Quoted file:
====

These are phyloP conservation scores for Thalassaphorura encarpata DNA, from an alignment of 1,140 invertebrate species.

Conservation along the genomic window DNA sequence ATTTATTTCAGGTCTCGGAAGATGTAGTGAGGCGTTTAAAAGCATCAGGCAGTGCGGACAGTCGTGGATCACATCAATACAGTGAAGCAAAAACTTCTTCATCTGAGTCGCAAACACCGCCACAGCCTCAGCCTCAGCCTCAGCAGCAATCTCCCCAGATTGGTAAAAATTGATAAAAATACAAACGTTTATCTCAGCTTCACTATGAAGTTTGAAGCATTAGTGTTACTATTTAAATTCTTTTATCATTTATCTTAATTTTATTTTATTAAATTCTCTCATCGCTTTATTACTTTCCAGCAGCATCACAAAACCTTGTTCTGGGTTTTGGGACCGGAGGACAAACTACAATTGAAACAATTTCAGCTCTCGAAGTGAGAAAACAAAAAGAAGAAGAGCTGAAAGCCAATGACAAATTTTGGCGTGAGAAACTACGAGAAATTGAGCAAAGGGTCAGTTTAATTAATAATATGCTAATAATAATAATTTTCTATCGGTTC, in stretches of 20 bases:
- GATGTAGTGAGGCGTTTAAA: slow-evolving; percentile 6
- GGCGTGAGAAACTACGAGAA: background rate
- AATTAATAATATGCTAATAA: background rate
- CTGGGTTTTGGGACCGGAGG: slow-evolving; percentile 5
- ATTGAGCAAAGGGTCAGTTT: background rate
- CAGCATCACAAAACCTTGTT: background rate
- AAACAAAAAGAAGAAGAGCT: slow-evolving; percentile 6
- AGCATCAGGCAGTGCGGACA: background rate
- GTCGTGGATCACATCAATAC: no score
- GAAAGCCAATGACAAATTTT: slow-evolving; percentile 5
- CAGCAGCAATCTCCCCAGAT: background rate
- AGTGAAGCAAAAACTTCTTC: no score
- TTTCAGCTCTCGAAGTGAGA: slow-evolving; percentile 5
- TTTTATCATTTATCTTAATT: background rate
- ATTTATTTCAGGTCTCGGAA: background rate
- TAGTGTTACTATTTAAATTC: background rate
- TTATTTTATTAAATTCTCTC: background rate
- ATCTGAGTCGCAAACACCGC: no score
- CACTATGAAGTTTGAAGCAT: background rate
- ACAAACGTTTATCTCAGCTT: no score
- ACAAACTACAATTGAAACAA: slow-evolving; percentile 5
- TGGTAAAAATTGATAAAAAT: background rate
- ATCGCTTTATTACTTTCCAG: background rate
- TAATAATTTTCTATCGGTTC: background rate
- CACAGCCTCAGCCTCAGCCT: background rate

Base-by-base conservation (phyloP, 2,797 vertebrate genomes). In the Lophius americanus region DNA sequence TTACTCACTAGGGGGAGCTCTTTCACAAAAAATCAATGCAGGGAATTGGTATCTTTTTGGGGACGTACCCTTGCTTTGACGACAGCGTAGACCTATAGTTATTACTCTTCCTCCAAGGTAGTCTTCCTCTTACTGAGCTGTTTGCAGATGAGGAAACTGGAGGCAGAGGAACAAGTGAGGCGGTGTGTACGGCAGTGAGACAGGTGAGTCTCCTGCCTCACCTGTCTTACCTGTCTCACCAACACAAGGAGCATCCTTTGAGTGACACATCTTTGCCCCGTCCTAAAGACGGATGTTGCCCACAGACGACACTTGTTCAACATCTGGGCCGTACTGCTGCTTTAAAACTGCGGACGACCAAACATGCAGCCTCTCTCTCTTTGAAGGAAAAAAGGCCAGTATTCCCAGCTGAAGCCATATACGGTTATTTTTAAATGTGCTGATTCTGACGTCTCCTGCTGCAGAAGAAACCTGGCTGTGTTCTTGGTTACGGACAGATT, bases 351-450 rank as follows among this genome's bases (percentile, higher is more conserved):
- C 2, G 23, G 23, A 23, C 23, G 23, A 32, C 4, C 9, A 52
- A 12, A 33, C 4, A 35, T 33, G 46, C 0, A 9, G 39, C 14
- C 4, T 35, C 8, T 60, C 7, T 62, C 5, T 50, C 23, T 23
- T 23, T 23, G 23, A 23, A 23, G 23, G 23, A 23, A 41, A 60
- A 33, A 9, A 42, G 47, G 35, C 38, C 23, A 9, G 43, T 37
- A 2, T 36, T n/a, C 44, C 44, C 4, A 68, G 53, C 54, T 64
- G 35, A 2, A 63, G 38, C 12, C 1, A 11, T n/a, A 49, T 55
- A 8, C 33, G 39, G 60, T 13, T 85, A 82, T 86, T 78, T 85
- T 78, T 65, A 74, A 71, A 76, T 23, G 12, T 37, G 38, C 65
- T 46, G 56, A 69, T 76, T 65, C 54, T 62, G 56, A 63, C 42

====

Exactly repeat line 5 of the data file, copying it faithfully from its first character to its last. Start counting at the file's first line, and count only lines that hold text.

- AATTAATAATATGCTAATAA: background rate